I haven’t played Half-life: Alyxbut i really really want it.
Last month I bought the PlayStation VR2 as my first virtual reality headset and I’ve been enjoying a wide variety of games ever since, from Zombieland: Headshot Fever reloaded Unpleasant Horizon Call of the Mountain. While the lack of exciting new titles in the library of the PSVR2 launch window doesn’t bother me too much, given that this is my first VR experience, I do recognize that there are only a few games pushing the PSVR2’s technology and Sony’s second VR convey a clear identity.
A major criticism of VR that I always had as an outsider was that the medium was too segmented to entice me enough to pick one platform. Although I decided to finally take the plunge and get a PSVR2 and have played many great ports on it, there’s still quite a few I can’t play on it – namely 2020’s Half-life: Alyx. Moving on from the early days of being awed by pretty much everything I play in VR, I’m starting to look for more fully formed experiences like alyx who actively evolve and improve the medium. Currently, PSVR2 is missing many of those titles.
Great VR games I’ve never played are missing from the library of the PSVR2’s launch window, and that diminishes the headset’s early appeal as we move further away from launch day. While this seems like a situation where Sony needs Valve more than Valve needs Sony, the maker of steam and the Index VR headset could gain something if it gets that critically acclaimed game on PSVR2.
Why PSVR2 needs Half-Life: Alyx
When viewing gameplay footage and reviews of Half-life: Alyx, I understand why it got so much critical acclaim. It’s one of the best looking VR games and one of the most elaborately designed shooters on the platform. It justified a $1,000 Valve Index purchase for many people and is next to it Boneworks, Beat Saber, And Astro: Bot rescue mission as a signature VR release that showcases the kind of transformative AAA experiences VR is capable of.
But beyond that list, Defeat Saber is the only one confirmed for PSVR2, and even it doesn’t have a specific release window. Unreleased games like The Dark Pictures: Switchback, SynapseAnd Journey to Foundation looks neat, but doesn’t drive excitement like tentpole AAA PSVR2 releases can. As my honeymoon period with VR winds down, I’m becoming more aware of the library restrictions and hoping the platform has a future.
Seeing more games take advantage of the technology and more high-profile ports of popular games on other VR platforms would give me the confidence I currently need as a budding VR fan. Issues I’ve seen with the VR space become apparent the more I work through the PSVR2 game library, and as someone with just one headset, I’m already feeling a bit left out. I don’t feel any buyer’s remorse as the headset is very powerful and already has some great games in it, but PSVR2 doesn’t feel like a platform with a clear mission or identity yet. Getting more AAA VR classics on it ahead of the next big tentpole PSVR2 game release would go a long way toward remedying that.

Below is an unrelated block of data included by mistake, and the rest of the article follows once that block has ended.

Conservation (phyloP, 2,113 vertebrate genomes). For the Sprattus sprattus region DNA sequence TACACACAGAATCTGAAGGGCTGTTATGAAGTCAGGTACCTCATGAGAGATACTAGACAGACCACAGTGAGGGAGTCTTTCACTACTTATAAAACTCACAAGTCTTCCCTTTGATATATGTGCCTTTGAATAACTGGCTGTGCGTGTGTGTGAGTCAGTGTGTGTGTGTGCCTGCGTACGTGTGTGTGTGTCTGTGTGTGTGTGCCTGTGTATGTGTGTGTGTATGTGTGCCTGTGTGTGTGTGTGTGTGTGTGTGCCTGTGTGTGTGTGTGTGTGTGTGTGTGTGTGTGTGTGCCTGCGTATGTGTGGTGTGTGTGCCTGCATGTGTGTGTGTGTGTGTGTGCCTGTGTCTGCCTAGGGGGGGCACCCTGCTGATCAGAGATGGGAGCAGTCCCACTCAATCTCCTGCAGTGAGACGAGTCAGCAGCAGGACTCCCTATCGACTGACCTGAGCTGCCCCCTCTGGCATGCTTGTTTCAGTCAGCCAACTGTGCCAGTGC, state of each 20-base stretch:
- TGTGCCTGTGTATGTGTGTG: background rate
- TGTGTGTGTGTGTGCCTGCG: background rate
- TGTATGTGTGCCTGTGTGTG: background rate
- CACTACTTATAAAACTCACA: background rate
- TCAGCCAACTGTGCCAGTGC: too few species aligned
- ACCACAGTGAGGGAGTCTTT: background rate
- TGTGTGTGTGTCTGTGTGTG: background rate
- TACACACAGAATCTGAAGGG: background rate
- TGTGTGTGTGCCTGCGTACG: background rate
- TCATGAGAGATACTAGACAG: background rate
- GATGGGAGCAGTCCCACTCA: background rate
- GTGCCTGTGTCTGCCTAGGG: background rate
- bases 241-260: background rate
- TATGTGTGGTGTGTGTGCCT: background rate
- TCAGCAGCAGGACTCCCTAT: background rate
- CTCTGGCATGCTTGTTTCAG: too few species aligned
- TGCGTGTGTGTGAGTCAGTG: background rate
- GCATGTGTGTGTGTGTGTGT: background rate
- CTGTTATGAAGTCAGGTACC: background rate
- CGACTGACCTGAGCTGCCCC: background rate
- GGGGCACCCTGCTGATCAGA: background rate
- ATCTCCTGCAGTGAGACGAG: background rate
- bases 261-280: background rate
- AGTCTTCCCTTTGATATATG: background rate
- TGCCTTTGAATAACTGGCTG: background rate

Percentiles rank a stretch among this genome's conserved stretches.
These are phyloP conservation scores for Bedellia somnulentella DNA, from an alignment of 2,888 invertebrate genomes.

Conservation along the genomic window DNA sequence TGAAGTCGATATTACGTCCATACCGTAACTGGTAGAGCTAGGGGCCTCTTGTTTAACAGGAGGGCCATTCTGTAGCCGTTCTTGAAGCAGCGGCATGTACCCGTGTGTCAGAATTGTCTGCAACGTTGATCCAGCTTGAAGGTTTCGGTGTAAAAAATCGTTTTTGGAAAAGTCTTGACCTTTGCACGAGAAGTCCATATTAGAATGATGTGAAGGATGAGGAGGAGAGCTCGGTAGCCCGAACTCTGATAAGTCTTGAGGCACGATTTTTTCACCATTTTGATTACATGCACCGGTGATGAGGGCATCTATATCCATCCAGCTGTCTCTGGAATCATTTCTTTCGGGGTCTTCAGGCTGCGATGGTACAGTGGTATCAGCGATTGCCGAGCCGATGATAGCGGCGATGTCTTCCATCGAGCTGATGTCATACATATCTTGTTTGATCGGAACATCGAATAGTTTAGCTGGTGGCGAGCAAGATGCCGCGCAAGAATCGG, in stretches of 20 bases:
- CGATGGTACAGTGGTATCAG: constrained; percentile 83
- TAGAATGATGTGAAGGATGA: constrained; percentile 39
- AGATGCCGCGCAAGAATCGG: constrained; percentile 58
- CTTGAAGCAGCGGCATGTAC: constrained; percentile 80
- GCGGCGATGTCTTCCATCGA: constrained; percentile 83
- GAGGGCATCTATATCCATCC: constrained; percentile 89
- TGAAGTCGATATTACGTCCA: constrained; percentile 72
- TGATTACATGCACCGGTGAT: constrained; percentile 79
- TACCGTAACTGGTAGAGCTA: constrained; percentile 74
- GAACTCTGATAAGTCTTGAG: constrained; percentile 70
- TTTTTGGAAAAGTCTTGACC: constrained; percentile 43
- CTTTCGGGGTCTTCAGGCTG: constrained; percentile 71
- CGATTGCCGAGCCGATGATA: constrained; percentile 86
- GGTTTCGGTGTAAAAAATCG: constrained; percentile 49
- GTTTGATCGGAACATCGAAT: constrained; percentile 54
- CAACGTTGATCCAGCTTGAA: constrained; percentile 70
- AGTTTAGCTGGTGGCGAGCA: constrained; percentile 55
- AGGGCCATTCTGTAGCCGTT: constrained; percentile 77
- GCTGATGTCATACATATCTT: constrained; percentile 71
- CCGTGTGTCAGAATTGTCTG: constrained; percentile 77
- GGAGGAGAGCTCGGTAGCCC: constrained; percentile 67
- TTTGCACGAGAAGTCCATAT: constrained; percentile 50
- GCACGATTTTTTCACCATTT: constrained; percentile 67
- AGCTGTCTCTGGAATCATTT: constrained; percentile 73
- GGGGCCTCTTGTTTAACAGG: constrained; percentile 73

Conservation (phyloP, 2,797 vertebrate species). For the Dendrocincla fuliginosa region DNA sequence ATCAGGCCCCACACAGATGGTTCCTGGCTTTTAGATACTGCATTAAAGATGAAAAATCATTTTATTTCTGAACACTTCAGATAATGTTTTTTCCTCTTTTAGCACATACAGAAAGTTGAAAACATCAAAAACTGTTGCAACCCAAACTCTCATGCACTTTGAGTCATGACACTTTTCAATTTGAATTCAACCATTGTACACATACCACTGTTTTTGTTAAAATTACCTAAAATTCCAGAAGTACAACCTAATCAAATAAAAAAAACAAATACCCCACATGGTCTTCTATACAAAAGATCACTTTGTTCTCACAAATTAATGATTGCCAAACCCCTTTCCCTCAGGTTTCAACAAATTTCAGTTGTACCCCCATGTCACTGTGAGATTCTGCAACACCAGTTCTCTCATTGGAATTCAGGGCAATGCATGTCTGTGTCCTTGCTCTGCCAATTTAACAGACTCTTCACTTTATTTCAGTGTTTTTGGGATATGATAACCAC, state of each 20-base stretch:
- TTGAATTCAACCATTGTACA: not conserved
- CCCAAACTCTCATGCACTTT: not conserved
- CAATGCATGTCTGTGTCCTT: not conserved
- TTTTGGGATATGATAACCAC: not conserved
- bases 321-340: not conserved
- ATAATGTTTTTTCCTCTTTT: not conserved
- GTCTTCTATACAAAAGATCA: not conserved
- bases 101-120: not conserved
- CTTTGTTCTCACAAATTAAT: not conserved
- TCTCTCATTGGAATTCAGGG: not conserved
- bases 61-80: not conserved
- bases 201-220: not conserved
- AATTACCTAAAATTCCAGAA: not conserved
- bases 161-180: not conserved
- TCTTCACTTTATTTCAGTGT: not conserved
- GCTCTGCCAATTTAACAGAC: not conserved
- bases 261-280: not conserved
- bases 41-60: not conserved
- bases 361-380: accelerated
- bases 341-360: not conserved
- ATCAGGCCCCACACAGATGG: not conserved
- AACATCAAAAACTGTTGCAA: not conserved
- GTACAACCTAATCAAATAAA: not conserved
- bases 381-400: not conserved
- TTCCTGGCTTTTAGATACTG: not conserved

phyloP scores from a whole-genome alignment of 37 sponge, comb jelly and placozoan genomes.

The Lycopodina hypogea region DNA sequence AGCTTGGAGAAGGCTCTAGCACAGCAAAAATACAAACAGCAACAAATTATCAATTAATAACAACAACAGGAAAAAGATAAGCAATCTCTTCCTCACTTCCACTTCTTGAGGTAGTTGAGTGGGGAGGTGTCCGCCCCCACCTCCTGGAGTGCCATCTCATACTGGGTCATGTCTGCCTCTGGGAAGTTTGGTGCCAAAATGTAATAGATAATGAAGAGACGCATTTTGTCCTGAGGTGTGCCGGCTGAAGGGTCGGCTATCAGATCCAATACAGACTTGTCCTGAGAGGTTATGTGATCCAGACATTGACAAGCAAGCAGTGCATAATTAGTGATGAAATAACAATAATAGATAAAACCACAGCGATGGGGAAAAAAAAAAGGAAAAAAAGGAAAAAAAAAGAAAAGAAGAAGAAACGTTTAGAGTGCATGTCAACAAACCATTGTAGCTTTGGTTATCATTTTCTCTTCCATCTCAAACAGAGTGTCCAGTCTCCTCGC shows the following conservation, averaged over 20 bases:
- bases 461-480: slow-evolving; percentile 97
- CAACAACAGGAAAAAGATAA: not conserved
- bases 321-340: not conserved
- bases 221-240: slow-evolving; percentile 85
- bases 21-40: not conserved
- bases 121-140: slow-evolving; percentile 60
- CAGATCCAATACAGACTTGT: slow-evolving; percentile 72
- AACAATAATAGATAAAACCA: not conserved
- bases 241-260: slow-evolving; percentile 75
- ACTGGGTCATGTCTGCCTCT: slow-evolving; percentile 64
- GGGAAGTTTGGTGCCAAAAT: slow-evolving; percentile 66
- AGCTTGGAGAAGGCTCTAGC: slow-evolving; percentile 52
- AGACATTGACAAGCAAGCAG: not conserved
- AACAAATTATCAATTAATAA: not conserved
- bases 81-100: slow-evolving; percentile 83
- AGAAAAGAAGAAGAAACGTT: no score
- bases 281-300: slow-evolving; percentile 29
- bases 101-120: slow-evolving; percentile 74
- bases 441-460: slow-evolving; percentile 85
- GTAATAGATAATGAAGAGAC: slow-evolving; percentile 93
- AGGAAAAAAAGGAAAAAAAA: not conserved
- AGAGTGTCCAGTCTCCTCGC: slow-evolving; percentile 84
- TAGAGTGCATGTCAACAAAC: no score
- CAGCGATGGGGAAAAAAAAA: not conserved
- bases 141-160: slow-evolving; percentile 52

And what better way to give the headset a shot in the arm than by bringing the technology’s best game to the platform?
Why Half-Life: Alyx needs PSVR2
Avoiding the biggest roadblock Half-life: Alyx coming to PSVR2 is simple: Sony isn’t the game’s developer or publisher. That’s why Sony has to convince the historically sporadic Valve to put the time and effort into creating a PSVR2 port. It would be easier for Valve to sit on its laurels and not port alyx over, but there’s something Valve can gain from it if the company is still interested in VR and doesn’t want people looking for workarounds to play the game on headsets other than the Valve Index. To get Half-life: Alyx more platforms would serve the improvement of the VR medium as a whole; it is a rising tide situation.
Plenty of other players like me are discovering virtual reality games for the first time thanks to PSVR2. Console-related releases give access to a more casual gaming community than the hardcore high-end PC crowd currently flocking to VR. By a fantastic game like Half-life: Alyx to PSVR2, Valve would entice more people to pick up a VR headset and encourage them to stick around. Even if someone who hasn’t played it, Half-life: Alyx seems like an experience that shows what makes VR gaming special. The medium would only look better in the eyes of many casual VR users like myself if it were more accessible on a wider range of headsets like PSVR2.
In turn, more people will see the value of VR gaming and tailor-made AAA experiences for it. In fact, some PSVR2 players may get even more into VR and pick up a more expensive headset. The VR medium is in a nascent stage where the key players should build each other up and not create walled gardens. To get Half-life: Alyx on PSVR2 would not only make Sony’s VR headset a better platform, but could be a strong roadmap for the future of the VR gaming medium as a whole.
So come on, Valve. I really want to play Half-life: Alyx.